retinal receptor cells that are concentrated near the center of the retina and that function in daylight or in well-lit conditions. They detect fine detail and give rise to color sensations

optic nerve

the nerve that carries neural impulses from the eye to the brain

blind spot

the point at which the optic nerve leaves the eye, creating a "blind" spot because no receptor cells are located there


the central focal point in the retina, around which the eye's cones cluster

feature detectors

nerve cells in the brain that respond to specific features of the stimulus, such as shape, angle, or movement

parallel processing

the processing of several aspects of a problem simultaneously, the brain's natural mode of information processing for many functions, including vision. Contrasts with the step-by-steo (serial) processing of most computers and of conscious problem solving

Young-Helmholtz trichromatic(three-color) theory

the theory that the retina contains three different color receptors-one most sensitive to red, one to green, one to blue-which when stimulated in combination can produce the perception fo any color

opponent-process theory

the theory that opposing retinal processes (red-green, yellow-blue, white-black) enable color vision. For example, some cells are stimulated by greena dn inhibited by red; others are stimulated by red and inhibited by green

color constancy

perceiving familiar objects as having consistent color, even if changing illumination alters the wavelengths reflected by the object


the sense of act of hearing


the number of complete wavelengths that pass a point in a given time (for example, per second)


a tone's experienced highness or lowness, depends on frequency.

middle ear

the chamber between the eardrum and cochlea containing three tiny bones (hammer, anvil, and stirrup) that concentrate the vibrations of the eardrum on the cochlea's oval window


a coiled, bony, fluid-filled tube in the inner are through which sound waves trigger nerve impulses

inner ear

the innermost part of the ear, containing the cochlea, semicircular canals, and vestibular sacs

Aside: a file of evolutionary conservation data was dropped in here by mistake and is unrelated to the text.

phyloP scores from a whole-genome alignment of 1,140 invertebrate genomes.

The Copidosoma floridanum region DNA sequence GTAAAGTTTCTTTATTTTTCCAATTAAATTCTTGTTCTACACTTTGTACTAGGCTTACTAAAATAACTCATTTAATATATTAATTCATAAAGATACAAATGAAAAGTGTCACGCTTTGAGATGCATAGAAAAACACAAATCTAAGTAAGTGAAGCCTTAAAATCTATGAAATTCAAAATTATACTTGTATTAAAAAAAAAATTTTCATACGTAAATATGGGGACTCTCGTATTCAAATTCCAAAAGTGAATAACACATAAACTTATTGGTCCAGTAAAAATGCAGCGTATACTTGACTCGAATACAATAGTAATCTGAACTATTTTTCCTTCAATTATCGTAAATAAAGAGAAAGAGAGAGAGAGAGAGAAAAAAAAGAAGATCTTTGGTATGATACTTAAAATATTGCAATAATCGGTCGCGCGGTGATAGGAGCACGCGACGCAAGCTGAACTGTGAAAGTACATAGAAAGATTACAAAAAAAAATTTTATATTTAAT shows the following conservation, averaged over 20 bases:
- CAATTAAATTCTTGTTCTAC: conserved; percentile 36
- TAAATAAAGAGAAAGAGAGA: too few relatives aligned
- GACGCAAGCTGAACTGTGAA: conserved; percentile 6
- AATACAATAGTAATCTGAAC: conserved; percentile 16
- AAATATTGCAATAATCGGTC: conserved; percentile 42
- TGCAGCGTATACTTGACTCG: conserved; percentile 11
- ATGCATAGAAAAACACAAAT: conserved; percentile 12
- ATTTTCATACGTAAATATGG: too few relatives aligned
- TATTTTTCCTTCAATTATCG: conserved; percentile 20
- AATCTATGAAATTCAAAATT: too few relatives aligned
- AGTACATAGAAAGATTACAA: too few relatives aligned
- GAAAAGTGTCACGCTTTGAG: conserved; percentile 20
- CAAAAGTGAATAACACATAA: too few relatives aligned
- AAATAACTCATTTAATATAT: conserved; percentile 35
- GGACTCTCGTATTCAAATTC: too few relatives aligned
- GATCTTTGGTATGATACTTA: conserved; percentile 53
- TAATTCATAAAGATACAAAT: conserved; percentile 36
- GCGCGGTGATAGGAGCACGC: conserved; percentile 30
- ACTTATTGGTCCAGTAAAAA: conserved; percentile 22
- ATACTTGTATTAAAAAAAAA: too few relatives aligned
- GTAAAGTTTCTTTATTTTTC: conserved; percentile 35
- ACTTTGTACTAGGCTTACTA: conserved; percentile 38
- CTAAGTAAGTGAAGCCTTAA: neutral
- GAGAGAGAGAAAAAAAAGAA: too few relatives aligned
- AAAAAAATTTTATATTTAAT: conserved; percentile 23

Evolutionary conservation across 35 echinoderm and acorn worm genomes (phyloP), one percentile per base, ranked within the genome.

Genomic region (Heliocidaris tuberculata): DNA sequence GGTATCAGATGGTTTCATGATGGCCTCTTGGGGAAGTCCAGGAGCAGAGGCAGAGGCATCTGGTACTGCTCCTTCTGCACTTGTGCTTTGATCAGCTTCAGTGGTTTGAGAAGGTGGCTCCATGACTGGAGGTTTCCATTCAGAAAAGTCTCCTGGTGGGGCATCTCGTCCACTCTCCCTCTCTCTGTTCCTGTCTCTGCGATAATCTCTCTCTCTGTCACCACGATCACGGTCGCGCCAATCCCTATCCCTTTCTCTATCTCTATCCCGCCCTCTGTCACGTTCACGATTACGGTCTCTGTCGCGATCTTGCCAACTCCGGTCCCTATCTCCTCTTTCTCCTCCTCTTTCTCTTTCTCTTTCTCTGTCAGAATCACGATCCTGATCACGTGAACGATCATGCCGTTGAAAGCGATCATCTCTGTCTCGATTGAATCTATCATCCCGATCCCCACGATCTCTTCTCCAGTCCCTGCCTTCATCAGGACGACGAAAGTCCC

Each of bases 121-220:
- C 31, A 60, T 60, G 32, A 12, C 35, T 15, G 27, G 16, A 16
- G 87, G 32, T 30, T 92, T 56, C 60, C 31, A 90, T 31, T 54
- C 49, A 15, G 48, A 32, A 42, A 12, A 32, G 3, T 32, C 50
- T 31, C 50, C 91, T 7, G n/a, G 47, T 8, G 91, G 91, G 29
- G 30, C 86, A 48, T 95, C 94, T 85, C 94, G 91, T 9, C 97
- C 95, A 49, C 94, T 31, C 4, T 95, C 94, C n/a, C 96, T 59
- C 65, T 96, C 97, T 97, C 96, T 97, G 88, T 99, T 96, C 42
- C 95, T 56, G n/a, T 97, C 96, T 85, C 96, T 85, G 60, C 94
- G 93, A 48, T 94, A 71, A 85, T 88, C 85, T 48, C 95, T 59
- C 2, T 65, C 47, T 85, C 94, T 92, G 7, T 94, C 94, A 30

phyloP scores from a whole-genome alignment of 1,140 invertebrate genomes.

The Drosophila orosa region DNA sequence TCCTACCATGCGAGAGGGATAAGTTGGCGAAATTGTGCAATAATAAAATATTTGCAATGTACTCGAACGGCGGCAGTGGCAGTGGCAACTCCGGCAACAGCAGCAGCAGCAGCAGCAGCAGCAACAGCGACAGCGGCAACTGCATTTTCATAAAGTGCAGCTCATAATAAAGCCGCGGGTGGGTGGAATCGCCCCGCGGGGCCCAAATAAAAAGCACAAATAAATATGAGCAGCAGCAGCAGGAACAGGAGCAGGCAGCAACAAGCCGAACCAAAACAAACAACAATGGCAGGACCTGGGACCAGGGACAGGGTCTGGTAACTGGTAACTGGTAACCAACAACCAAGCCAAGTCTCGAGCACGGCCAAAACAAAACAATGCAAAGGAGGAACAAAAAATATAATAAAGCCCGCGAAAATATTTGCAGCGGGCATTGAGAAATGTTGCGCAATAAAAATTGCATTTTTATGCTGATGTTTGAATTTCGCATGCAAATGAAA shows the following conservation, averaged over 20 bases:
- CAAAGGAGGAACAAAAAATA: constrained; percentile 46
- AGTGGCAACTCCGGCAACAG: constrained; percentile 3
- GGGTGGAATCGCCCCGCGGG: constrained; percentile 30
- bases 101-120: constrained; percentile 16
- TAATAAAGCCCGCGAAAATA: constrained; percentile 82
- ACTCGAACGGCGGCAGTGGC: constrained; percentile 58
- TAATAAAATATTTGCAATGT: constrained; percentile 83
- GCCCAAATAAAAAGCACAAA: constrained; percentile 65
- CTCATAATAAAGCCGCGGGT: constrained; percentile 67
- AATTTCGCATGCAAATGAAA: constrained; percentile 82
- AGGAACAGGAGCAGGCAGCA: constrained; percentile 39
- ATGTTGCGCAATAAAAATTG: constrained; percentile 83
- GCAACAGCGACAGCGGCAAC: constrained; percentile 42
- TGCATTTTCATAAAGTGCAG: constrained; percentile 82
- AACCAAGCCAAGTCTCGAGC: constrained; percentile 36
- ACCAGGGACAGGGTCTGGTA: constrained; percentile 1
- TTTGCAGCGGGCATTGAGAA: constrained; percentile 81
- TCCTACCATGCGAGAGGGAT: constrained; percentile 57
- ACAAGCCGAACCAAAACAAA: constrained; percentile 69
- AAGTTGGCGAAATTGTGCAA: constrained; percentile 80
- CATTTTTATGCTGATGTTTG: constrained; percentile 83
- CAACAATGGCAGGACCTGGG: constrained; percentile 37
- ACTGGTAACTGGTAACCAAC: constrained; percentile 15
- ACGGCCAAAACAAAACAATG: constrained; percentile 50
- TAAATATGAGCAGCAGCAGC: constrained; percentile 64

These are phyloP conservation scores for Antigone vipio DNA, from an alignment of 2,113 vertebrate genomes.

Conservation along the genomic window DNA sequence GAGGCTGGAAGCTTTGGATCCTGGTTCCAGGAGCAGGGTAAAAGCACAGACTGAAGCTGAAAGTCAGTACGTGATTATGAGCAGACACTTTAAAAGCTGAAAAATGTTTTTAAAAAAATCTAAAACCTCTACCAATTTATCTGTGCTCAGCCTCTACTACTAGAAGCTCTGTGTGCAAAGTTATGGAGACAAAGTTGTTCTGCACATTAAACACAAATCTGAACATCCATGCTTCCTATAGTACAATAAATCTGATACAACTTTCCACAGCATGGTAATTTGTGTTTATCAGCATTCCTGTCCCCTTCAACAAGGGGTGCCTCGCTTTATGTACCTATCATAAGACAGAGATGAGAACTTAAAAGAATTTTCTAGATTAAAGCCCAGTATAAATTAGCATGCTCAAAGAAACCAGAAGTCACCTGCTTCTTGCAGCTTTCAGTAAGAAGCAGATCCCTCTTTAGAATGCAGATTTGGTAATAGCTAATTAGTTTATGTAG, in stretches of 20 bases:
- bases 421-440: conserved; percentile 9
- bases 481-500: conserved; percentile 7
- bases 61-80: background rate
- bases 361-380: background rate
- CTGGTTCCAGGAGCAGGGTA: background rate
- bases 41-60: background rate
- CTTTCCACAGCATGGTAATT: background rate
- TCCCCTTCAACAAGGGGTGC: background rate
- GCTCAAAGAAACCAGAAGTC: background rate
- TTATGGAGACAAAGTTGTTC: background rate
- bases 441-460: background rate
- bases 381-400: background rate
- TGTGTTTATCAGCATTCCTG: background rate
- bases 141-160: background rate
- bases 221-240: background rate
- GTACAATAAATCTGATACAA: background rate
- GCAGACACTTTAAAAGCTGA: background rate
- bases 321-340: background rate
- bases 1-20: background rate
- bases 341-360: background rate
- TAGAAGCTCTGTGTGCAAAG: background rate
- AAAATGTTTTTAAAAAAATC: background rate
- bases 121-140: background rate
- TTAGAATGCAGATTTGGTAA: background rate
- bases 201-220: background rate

place theory

in hearing, the theory that links the pitch we hear with the place where the cochlea's membrane is stimulated

frequency theory

in hearing, the theory that the rate of nerve impulses traveling up the auditory nerve matches the frequency of a tone, thus enabling us to sense its pitch

conduction hearing loss

hearing loss caused by damage to the mechanical system that conducts sound waves to the cochlea

sensorineural hearing loss

hearing loss caused by damage to the cochlea's receptor cells of to the auditory nerves;also called nerve deafness

cochlear implant

a device for converting sounds into electrical signals and stimulating the auditory nerve through electrodes threaded into the cochlea

gate-control theory

the theory that the spinal cord contains a neurological "gate" that blocks pain signals or allows them to pass on to the brain. The "gate" is opened by the activity of pain signals traveling up small nerve fibers and is closed by activity in larger fibers or by information coming from the brain

sensory interaction

the principle that one sense may influence another, as when the smell fo food influences its taste


the system for sensing the position and movement of individual body parts

vestibular sense

the sense of body movement and position, including the sense of balance